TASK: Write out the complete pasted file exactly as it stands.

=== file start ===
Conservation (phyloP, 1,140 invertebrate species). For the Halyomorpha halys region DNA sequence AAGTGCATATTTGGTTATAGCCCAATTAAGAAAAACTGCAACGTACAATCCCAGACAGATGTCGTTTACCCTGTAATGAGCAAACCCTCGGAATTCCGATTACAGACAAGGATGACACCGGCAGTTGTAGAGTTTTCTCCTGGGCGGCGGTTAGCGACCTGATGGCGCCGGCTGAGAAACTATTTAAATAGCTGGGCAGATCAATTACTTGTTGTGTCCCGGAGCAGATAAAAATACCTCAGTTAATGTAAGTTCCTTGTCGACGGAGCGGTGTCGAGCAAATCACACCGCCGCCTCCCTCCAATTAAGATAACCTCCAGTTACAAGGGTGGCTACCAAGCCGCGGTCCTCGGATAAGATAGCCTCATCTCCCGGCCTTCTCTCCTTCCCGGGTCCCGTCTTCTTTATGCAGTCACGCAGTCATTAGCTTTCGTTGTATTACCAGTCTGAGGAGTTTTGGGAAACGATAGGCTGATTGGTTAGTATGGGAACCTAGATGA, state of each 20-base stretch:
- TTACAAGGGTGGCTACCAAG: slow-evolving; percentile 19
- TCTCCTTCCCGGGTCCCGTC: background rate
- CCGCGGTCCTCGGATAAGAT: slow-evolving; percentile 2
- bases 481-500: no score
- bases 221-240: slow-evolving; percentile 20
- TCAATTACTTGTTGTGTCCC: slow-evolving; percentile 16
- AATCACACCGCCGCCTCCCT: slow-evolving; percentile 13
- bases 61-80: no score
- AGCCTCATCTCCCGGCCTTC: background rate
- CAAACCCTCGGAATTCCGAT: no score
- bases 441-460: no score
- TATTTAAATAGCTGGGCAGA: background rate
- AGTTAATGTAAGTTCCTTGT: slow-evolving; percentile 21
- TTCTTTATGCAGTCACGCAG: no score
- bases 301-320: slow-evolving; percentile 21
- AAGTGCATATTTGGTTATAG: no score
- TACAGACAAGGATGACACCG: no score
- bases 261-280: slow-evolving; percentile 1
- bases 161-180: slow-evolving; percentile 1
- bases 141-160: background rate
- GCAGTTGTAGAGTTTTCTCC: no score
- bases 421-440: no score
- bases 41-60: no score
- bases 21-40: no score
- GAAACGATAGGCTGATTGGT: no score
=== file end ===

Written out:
Conservation (phyloP, 1,140 invertebrate species). For the Halyomorpha halys region DNA sequence AAGTGCATATTTGGTTATAGCCCAATTAAGAAAAACTGCAACGTACAATCCCAGACAGATGTCGTTTACCCTGTAATGAGCAAACCCTCGGAATTCCGATTACAGACAAGGATGACACCGGCAGTTGTAGAGTTTTCTCCTGGGCGGCGGTTAGCGACCTGATGGCGCCGGCTGAGAAACTATTTAAATAGCTGGGCAGATCAATTACTTGTTGTGTCCCGGAGCAGATAAAAATACCTCAGTTAATGTAAGTTCCTTGTCGACGGAGCGGTGTCGAGCAAATCACACCGCCGCCTCCCTCCAATTAAGATAACCTCCAGTTACAAGGGTGGCTACCAAGCCGCGGTCCTCGGATAAGATAGCCTCATCTCCCGGCCTTCTCTCCTTCCCGGGTCCCGTCTTCTTTATGCAGTCACGCAGTCATTAGCTTTCGTTGTATTACCAGTCTGAGGAGTTTTGGGAAACGATAGGCTGATTGGTTAGTATGGGAACCTAGATGA, state of each 20-base stretch:
- TTACAAGGGTGGCTACCAAG: slow-evolving; percentile 19
- TCTCCTTCCCGGGTCCCGTC: background rate
- CCGCGGTCCTCGGATAAGAT: slow-evolving; percentile 2
- bases 481-500: no score
- bases 221-240: slow-evolving; percentile 20
- TCAATTACTTGTTGTGTCCC: slow-evolving; percentile 16
- AATCACACCGCCGCCTCCCT: slow-evolving; percentile 13
- bases 61-80: no score
- AGCCTCATCTCCCGGCCTTC: background rate
- CAAACCCTCGGAATTCCGAT: no score
- bases 441-460: no score
- TATTTAAATAGCTGGGCAGA: background rate
- AGTTAATGTAAGTTCCTTGT: slow-evolving; percentile 21
- TTCTTTATGCAGTCACGCAG: no score
- bases 301-320: slow-evolving; percentile 21
- AAGTGCATATTTGGTTATAG: no score
- TACAGACAAGGATGACACCG: no score
- bases 261-280: slow-evolving; percentile 1
- bases 161-180: slow-evolving; percentile 1
- bases 141-160: background rate
- GCAGTTGTAGAGTTTTCTCC: no score
- bases 421-440: no score
- bases 41-60: no score
- bases 21-40: no score
- GAAACGATAGGCTGATTGGT: no score